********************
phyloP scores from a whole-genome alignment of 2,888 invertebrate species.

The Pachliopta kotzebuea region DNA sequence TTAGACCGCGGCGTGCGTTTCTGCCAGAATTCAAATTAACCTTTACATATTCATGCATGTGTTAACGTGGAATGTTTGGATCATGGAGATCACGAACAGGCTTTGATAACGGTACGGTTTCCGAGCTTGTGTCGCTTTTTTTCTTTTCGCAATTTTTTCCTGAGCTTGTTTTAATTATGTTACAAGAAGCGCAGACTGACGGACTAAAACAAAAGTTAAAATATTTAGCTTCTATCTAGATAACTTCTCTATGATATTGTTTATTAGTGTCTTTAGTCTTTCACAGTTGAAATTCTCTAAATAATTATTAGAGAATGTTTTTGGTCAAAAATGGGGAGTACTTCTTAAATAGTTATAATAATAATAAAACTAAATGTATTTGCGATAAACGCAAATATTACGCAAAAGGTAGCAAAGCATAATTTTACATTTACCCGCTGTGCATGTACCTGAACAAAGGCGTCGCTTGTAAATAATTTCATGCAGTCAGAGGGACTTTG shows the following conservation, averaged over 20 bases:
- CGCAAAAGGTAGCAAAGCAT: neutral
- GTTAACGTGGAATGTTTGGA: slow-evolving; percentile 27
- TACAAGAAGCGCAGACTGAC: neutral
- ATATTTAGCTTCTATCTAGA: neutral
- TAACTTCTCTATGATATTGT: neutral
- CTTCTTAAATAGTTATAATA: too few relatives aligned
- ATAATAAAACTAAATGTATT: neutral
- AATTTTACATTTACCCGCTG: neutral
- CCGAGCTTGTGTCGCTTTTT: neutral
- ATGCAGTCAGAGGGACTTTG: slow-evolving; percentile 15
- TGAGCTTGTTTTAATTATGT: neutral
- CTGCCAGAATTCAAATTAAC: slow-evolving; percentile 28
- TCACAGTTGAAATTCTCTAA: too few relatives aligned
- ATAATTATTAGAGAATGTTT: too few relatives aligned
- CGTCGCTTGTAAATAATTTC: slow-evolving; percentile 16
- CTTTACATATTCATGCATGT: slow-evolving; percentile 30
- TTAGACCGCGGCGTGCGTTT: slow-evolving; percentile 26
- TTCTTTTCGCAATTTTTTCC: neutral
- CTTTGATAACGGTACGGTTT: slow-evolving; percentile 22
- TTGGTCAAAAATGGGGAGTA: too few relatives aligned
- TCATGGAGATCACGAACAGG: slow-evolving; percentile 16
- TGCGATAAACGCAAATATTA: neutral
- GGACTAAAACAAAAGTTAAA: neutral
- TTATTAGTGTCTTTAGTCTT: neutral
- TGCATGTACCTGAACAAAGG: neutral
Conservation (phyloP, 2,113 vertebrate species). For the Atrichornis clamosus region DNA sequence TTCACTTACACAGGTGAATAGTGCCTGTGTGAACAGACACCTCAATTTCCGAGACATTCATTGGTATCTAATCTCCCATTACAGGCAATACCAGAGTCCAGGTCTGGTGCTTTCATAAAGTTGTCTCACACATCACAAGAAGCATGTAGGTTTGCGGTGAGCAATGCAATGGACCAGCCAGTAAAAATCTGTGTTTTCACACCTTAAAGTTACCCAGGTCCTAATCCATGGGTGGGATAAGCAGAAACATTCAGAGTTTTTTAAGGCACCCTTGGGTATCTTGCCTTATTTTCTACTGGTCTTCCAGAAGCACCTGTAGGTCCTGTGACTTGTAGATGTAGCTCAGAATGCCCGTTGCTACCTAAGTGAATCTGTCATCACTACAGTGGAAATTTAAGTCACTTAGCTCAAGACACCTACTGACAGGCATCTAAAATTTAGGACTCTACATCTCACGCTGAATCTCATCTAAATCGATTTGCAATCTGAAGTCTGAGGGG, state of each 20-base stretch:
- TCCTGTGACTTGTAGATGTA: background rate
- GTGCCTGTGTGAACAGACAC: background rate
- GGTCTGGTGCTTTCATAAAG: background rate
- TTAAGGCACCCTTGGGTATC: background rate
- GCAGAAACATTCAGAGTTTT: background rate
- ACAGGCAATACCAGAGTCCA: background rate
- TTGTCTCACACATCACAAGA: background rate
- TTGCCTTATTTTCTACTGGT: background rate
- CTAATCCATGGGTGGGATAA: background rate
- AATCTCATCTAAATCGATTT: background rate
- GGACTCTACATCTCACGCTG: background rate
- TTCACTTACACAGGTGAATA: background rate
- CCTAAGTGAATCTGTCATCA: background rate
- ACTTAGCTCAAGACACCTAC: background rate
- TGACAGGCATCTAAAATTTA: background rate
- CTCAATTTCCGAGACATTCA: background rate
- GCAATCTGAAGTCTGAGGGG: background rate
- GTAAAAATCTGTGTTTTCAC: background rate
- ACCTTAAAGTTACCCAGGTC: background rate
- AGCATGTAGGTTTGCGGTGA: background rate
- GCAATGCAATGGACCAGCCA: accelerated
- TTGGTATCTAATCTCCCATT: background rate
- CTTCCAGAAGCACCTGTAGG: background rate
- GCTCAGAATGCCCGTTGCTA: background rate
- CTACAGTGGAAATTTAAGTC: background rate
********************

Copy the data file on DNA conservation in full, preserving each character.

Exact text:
phyloP scores from a whole-genome alignment of 2,888 invertebrate species.

The Pachliopta kotzebuea region DNA sequence TTAGACCGCGGCGTGCGTTTCTGCCAGAATTCAAATTAACCTTTACATATTCATGCATGTGTTAACGTGGAATGTTTGGATCATGGAGATCACGAACAGGCTTTGATAACGGTACGGTTTCCGAGCTTGTGTCGCTTTTTTTCTTTTCGCAATTTTTTCCTGAGCTTGTTTTAATTATGTTACAAGAAGCGCAGACTGACGGACTAAAACAAAAGTTAAAATATTTAGCTTCTATCTAGATAACTTCTCTATGATATTGTTTATTAGTGTCTTTAGTCTTTCACAGTTGAAATTCTCTAAATAATTATTAGAGAATGTTTTTGGTCAAAAATGGGGAGTACTTCTTAAATAGTTATAATAATAATAAAACTAAATGTATTTGCGATAAACGCAAATATTACGCAAAAGGTAGCAAAGCATAATTTTACATTTACCCGCTGTGCATGTACCTGAACAAAGGCGTCGCTTGTAAATAATTTCATGCAGTCAGAGGGACTTTG shows the following conservation, averaged over 20 bases:
- CGCAAAAGGTAGCAAAGCAT: neutral
- GTTAACGTGGAATGTTTGGA: slow-evolving; percentile 27
- TACAAGAAGCGCAGACTGAC: neutral
- ATATTTAGCTTCTATCTAGA: neutral
- TAACTTCTCTATGATATTGT: neutral
- CTTCTTAAATAGTTATAATA: too few relatives aligned
- ATAATAAAACTAAATGTATT: neutral
- AATTTTACATTTACCCGCTG: neutral
- CCGAGCTTGTGTCGCTTTTT: neutral
- ATGCAGTCAGAGGGACTTTG: slow-evolving; percentile 15
- TGAGCTTGTTTTAATTATGT: neutral
- CTGCCAGAATTCAAATTAAC: slow-evolving; percentile 28
- TCACAGTTGAAATTCTCTAA: too few relatives aligned
- ATAATTATTAGAGAATGTTT: too few relatives aligned
- CGTCGCTTGTAAATAATTTC: slow-evolving; percentile 16
- CTTTACATATTCATGCATGT: slow-evolving; percentile 30
- TTAGACCGCGGCGTGCGTTT: slow-evolving; percentile 26
- TTCTTTTCGCAATTTTTTCC: neutral
- CTTTGATAACGGTACGGTTT: slow-evolving; percentile 22
- TTGGTCAAAAATGGGGAGTA: too few relatives aligned
- TCATGGAGATCACGAACAGG: slow-evolving; percentile 16
- TGCGATAAACGCAAATATTA: neutral
- GGACTAAAACAAAAGTTAAA: neutral
- TTATTAGTGTCTTTAGTCTT: neutral
- TGCATGTACCTGAACAAAGG: neutral
Conservation (phyloP, 2,113 vertebrate species). For the Atrichornis clamosus region DNA sequence TTCACTTACACAGGTGAATAGTGCCTGTGTGAACAGACACCTCAATTTCCGAGACATTCATTGGTATCTAATCTCCCATTACAGGCAATACCAGAGTCCAGGTCTGGTGCTTTCATAAAGTTGTCTCACACATCACAAGAAGCATGTAGGTTTGCGGTGAGCAATGCAATGGACCAGCCAGTAAAAATCTGTGTTTTCACACCTTAAAGTTACCCAGGTCCTAATCCATGGGTGGGATAAGCAGAAACATTCAGAGTTTTTTAAGGCACCCTTGGGTATCTTGCCTTATTTTCTACTGGTCTTCCAGAAGCACCTGTAGGTCCTGTGACTTGTAGATGTAGCTCAGAATGCCCGTTGCTACCTAAGTGAATCTGTCATCACTACAGTGGAAATTTAAGTCACTTAGCTCAAGACACCTACTGACAGGCATCTAAAATTTAGGACTCTACATCTCACGCTGAATCTCATCTAAATCGATTTGCAATCTGAAGTCTGAGGGG, state of each 20-base stretch:
- TCCTGTGACTTGTAGATGTA: background rate
- GTGCCTGTGTGAACAGACAC: background rate
- GGTCTGGTGCTTTCATAAAG: background rate
- TTAAGGCACCCTTGGGTATC: background rate
- GCAGAAACATTCAGAGTTTT: background rate
- ACAGGCAATACCAGAGTCCA: background rate
- TTGTCTCACACATCACAAGA: background rate
- TTGCCTTATTTTCTACTGGT: background rate
- CTAATCCATGGGTGGGATAA: background rate
- AATCTCATCTAAATCGATTT: background rate
- GGACTCTACATCTCACGCTG: background rate
- TTCACTTACACAGGTGAATA: background rate
- CCTAAGTGAATCTGTCATCA: background rate
- ACTTAGCTCAAGACACCTAC: background rate
- TGACAGGCATCTAAAATTTA: background rate
- CTCAATTTCCGAGACATTCA: background rate
- GCAATCTGAAGTCTGAGGGG: background rate
- GTAAAAATCTGTGTTTTCAC: background rate
- ACCTTAAAGTTACCCAGGTC: background rate
- AGCATGTAGGTTTGCGGTGA: background rate
- GCAATGCAATGGACCAGCCA: accelerated
- TTGGTATCTAATCTCCCATT: background rate
- CTTCCAGAAGCACCTGTAGG: background rate
- GCTCAGAATGCCCGTTGCTA: background rate
- CTACAGTGGAAATTTAAGTC: background rate